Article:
Perceived performance of routes


#1

How come parent routes don’t render until their child routes models have resolved?

It seems like in this fiddle the application’s header could render straight away, as soon as it is ready. As it would on a traditional website. But it doesn’t. This feels like it should be the default behaviour. It would certainly improve the perceived performance and reduce the ‘white screen’ problem, which is amplified by Ember’s large file size.

I’m sure there are technical reasons for it being like this. I’d love to know more about why. I dug into the Router source and Outlets, but I’m none the wiser.


#2

It just depends on how “blocking” you are in the routes model hook. If you wait until each route’s model returns a promise you will block forever as you mentioned. In modern apps I fire off an ajax request async (not blocking) and return an empty array (or object). When that returns right away that means I paint right away -when the async code resolves I populate the array and let ember’s 2WDB update the view :slight_smile:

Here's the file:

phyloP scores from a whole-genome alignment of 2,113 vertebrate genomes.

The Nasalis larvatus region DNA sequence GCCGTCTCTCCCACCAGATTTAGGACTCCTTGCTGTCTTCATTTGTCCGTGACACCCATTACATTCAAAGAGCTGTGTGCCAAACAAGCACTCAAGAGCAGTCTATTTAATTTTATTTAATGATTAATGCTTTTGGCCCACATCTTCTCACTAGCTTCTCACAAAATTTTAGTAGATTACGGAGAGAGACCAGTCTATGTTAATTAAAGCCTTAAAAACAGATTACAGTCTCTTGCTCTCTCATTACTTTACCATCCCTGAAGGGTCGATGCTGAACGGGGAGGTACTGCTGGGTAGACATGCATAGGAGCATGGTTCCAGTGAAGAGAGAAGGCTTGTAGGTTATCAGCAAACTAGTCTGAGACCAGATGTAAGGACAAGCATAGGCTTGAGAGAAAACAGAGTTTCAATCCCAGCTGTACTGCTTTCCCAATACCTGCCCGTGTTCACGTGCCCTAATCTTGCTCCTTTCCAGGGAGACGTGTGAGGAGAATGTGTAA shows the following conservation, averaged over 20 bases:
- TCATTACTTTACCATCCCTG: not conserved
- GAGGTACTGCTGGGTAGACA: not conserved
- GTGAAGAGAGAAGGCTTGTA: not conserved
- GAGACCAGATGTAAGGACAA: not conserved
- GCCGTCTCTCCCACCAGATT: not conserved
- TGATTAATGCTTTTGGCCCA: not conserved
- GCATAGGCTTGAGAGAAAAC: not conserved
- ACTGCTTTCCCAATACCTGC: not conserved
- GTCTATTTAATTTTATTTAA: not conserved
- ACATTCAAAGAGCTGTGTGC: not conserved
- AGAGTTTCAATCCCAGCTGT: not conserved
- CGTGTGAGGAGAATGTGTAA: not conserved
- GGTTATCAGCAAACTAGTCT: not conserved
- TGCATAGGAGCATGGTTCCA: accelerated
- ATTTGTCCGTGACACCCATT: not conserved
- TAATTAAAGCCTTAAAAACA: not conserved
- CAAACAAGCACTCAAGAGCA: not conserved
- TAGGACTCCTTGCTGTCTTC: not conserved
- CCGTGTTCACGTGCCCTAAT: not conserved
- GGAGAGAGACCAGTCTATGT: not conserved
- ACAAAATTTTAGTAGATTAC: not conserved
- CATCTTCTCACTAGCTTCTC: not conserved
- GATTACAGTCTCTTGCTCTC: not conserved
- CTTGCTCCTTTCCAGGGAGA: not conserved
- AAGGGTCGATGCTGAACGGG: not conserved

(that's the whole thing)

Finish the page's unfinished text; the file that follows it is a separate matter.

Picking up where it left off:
#3

Thanks @toranb, but not helpful. Please re-read the post :slight_smile:


#4

This example project shows it in action btw :smile:


#5

I’m aware of work-arounds. I’m interested in what the parent route is doing hanging around not rendering itself.

  1. Parent route resolves model… could render, but doesn’t
  2. Child route resolves model… renders.

Obviously I’m missing some knowledge about Ember’s internals. And I’d like to know more.

Why does adding blank loading templates appear to ‘flush’ the render buffer, ultimately achieving what I would expect to be the default behaviour?


#6

@amk I don’t really know much about the decisions behind the way it works. I just want to clarify what you’re talking about.

Ember does what you expect when a loading template is defined, right? And you are suggesting that it work the same way without a loading template? What would you have Ember render in the {{outlet}} when there is no loading template?


#7

Well, no - no it doesn’t do what I’d expect :slight_smile: Considering all the talk about perceived performance.

Does my jsfiddle make sense to you? The point is simple really… why doesn’t the route render ‘progressively’ by default as a traditional web page would. You have to include blank loading routes for the desired effect.

I genuinely don’t understand how nobody else seems to be talking about this


#8